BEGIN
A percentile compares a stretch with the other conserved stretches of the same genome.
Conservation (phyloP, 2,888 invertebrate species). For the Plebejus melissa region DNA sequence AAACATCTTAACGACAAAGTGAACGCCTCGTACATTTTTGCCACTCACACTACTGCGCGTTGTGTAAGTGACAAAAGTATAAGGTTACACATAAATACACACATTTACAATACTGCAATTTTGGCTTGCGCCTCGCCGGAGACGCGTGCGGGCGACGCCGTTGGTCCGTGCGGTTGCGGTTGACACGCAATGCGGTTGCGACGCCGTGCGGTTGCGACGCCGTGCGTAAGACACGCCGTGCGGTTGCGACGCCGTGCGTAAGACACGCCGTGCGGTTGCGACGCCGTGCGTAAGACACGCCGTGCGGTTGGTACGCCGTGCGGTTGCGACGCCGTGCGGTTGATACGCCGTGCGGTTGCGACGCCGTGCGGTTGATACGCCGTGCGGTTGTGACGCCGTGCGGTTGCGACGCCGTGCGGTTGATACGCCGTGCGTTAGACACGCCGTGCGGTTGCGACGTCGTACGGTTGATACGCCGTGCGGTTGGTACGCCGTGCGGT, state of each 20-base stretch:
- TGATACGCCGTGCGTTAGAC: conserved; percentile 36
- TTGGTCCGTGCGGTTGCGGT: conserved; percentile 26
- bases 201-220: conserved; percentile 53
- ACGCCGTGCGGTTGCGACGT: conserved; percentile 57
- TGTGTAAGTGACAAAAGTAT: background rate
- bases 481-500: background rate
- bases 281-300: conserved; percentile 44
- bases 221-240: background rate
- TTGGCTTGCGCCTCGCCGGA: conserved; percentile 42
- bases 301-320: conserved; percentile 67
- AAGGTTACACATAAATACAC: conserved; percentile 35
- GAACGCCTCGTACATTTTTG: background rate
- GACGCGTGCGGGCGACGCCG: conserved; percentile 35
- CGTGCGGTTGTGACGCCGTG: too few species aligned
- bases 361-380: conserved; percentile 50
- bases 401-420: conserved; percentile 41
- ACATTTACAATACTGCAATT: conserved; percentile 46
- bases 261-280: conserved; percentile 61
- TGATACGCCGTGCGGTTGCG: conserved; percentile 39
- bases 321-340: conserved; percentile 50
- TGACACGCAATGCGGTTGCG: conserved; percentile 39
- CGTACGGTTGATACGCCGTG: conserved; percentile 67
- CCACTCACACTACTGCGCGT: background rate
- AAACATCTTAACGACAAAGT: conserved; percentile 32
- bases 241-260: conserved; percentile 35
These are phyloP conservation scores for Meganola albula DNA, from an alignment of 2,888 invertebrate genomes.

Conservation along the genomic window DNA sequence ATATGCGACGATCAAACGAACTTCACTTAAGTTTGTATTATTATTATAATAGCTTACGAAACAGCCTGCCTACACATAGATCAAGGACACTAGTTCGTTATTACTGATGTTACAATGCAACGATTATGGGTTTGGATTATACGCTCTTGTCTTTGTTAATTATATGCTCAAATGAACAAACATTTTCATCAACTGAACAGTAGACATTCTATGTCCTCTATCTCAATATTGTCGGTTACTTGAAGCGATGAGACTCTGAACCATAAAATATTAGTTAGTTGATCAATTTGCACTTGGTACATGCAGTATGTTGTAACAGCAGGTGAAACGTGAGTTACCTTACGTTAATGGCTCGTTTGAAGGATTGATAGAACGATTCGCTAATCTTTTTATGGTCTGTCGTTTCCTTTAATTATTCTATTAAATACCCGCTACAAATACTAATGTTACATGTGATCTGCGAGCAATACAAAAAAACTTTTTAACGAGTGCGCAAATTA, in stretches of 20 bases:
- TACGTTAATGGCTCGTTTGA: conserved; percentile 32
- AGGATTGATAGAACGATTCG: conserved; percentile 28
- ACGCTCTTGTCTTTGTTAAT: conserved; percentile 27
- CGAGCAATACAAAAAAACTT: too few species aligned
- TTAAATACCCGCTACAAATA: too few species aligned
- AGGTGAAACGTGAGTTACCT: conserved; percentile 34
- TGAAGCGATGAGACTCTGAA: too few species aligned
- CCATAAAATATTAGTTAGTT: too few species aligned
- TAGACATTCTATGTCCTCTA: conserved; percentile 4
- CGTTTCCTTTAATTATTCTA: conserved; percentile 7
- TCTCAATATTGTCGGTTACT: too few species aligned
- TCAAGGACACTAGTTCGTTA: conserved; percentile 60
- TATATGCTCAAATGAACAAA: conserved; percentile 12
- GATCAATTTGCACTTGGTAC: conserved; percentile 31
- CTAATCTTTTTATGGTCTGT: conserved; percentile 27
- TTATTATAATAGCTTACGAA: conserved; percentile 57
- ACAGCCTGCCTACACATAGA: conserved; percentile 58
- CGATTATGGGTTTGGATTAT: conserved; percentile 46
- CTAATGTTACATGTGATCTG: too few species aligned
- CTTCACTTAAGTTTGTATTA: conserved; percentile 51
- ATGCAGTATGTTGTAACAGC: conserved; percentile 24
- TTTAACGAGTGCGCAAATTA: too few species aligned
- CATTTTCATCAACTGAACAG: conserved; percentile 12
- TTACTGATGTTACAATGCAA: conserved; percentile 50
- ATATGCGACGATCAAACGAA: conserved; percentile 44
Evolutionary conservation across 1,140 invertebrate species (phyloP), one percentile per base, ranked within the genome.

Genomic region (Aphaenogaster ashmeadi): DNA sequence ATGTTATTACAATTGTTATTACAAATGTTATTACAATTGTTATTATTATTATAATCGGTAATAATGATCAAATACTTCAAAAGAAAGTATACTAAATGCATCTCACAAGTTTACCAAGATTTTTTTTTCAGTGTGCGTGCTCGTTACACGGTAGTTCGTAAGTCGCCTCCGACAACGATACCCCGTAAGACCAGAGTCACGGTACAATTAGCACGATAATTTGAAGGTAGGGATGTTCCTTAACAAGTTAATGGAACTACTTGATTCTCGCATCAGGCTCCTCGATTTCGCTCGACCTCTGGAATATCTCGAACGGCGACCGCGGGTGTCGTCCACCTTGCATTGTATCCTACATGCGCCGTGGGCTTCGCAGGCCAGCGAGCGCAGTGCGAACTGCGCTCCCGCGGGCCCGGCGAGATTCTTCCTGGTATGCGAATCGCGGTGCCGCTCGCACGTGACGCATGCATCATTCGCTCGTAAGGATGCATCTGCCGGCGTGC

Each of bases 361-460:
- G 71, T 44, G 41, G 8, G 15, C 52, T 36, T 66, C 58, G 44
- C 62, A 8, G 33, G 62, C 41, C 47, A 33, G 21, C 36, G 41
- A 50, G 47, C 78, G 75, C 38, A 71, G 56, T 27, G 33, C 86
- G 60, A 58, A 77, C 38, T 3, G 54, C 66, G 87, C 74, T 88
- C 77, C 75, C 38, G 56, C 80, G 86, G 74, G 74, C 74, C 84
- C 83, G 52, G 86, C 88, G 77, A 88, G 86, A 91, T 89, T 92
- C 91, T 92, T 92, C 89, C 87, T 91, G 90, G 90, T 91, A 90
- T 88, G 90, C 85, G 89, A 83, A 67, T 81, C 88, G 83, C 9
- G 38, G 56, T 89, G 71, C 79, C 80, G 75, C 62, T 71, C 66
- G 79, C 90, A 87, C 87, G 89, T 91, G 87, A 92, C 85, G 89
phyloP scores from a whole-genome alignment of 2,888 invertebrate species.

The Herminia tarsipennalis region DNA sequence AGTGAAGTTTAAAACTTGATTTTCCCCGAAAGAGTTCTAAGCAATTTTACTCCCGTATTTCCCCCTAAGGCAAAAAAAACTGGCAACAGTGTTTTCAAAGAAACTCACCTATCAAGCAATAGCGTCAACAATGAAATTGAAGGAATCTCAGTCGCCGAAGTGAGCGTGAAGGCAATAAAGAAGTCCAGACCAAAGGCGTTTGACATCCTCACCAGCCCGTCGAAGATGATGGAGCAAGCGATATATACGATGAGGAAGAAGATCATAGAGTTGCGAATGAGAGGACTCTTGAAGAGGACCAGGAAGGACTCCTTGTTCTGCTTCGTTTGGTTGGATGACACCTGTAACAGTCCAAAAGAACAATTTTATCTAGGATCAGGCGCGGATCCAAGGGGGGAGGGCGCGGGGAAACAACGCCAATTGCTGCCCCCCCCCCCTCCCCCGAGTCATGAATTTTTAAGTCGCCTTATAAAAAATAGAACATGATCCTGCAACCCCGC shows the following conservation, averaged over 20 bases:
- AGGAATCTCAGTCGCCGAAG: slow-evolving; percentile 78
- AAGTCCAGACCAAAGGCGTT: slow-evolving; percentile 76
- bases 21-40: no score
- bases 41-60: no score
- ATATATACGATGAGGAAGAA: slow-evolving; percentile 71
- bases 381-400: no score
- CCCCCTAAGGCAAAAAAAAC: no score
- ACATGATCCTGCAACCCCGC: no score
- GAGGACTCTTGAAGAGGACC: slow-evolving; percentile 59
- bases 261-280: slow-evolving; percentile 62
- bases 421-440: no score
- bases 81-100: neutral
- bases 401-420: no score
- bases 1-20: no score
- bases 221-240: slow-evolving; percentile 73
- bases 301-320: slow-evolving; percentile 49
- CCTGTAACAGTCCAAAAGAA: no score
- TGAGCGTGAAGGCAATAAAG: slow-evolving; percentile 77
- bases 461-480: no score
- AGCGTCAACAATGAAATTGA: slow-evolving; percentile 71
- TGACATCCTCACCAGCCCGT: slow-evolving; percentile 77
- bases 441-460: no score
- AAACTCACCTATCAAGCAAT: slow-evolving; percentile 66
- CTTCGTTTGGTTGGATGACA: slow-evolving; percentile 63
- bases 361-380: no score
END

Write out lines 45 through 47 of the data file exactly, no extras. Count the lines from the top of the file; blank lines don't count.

- TTATTATAATAGCTTACGAA: conserved; percentile 57
- ACAGCCTGCCTACACATAGA: conserved; percentile 58
- CGATTATGGGTTTGGATTAT: conserved; percentile 46